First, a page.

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BWW Review: I Spy Prototype Festival's Chamber Opera, MATA HARI

Tina Mitchell as Mata Hari. Photo: Paua Court

The life and times of the spy-as-femme-fatale, Mata Hari, has always attracted the interest of film and stage artists, from the silent movies and a Greta Garbo take to a notorious musical flop of the '60s and a more recent Frank Wildhorn version. There was recently a major ballet in Amsterdam but somehow the spy has eluded opera as she long evaded authorities. Until now.

The Matt Marks-Paul Peers chamber opera MATA HARI opened New York's fifth Prototype Festival: Opera/Theatre/Now last week (and continues through Saturday the 14th), though I think of it as more of a dance than an opera. Not literally, of course, but dramatically, as a dance of death for the title character and the men (and one woman) who surround her in this compelling, though somewhat messy, work.

The Dutch-born exotic dancer and courtesan known as Mata Hari (the stage name of Margaretha Zelle MacLeod) was accused of being a German agent during WWI and executed by firing squad in 1917. Wikipedia reports that her sealed trial and related other documents are scheduled to be declassified by the French Army this year, exactly 100 years after her death by bullets. This work thinks we've already waited long enough and attempts to paint a broader picture of her: as shrewd businesswoman and mother, as well as spy.

In a rather unglamorous portrait, directed by Peers with choreography by Anabella Lenzu, Mata Hari gets to tell her side of the story in a series of flowing flashbacks about significant episodes, and men, in her life, as related to a nun assigned to her in prison as she awaits execution. A first-time librettist, Peers uses a vignette style that works quite well in this context, allowing the title character to flow in and out of the story as she recalls the details that led to her rise and downfall. It does get sidetracked into sentimentality somewhat in treating her motherhood (she passed syphilis to her children, infected by her husband), but gets back on point for the ending.

MATA HARI was developed through the residency program at HERE, one of Prototype's co-producers, and it's the kind of piece we can rely on the festival to bring us with elan, even if it still has a way to go before it's totally cooked.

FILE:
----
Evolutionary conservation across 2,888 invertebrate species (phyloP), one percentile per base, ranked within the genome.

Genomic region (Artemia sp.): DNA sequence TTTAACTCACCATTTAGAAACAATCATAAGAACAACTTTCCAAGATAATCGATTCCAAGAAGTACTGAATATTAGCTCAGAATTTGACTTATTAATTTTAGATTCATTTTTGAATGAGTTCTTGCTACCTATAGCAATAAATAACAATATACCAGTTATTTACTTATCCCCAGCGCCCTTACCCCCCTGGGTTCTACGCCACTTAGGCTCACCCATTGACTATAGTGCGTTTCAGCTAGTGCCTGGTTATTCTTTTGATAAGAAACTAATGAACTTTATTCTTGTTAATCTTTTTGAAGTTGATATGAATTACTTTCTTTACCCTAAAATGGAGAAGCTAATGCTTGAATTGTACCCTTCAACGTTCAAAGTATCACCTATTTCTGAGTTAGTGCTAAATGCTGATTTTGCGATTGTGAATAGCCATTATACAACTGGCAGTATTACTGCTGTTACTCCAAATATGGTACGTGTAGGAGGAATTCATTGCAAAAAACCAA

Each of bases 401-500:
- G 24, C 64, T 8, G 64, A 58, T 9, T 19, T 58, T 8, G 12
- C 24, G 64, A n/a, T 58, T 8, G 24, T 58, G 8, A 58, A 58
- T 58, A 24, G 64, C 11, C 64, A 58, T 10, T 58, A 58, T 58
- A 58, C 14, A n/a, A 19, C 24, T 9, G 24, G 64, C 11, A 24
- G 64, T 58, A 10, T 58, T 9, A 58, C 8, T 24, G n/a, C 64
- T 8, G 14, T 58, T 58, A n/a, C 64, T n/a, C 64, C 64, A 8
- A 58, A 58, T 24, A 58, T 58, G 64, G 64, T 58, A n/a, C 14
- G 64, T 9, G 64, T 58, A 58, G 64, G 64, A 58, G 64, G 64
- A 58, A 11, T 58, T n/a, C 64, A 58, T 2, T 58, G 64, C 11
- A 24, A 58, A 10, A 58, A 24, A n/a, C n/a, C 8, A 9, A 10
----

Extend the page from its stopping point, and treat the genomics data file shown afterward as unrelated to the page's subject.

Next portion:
Marks' smart score covers a variety of styles, with engaging forays into rock and standard opera, thoughtfully allowing a difference in the way the characters are treated. I'm sure that Marks and Peers had their reasons for leaving the title character without any music, but I thought it was a missed opportunity, despite the dramatic effectiveness of Tina Mitchell in the title role. Without question, Mitchell gave a riveting performance, whether as prisoner or femme fatale, but I wonder whether it could be taken up a notch or two had the narrative progressed in song. (I assume that she does sing as well, since, according to the program, she was a principal understudy [sic] for the Met's Kentridge production of Berg's LULU.)

Conductor David Bloom and his small, diverse ensemble (electric guitar, piano, violin and accordion) did wonderful work in bringing out the nuances of the score-of which there were many-sometimes reminiscent of tango as the men encircled her.

Five excellent singers played the men in her life: Tomas Cruz, whose skills range from pop and jazz to opera and new music, brought an arresting presence to the Russian Vadime and voice of Mata Hari's dead son Norman, while tenor Daniel Neer was a vivid Capt. Ladoux, who tempted her into the game of "I spy."

Bass Steve Hrycelak was appropriately nasty as Mata Hari's husband Rudolf MacLeod (less so as Colonel Denvignes) and baritone Jeffrey Gavett was effective with the Sprechstimme vocal lines of Capt. Bouchardon, the interrogator. Joshua Jeremiah's sleek baritone, as her German contact Col. Von Kalle, enlivened his stage presence. Some of the best music, however, went to the agile soprano of Mary Mackenzie as Sister Leonide, who begins as the bane of the spy's existence and ends being her ally.

The production, designed by Neal Wilkinson with lighting by Lucrecia Briceno and costumes by Oana Botez, was simple but effective, though David Jonathan Palmer's video projections didn't always register as they zipped by on the curtains used for scene changes. But this was a minor quibble for a pretty gripping 90 minutes.


There will be further performances of MATA HARI on January 11-14 at 7 PM, at HERE, 145 6th Avenue, New York, NY 10013, entry on Dominick St., 1 block south of Spring Street. For information, click.

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From This Author Richard Sasanow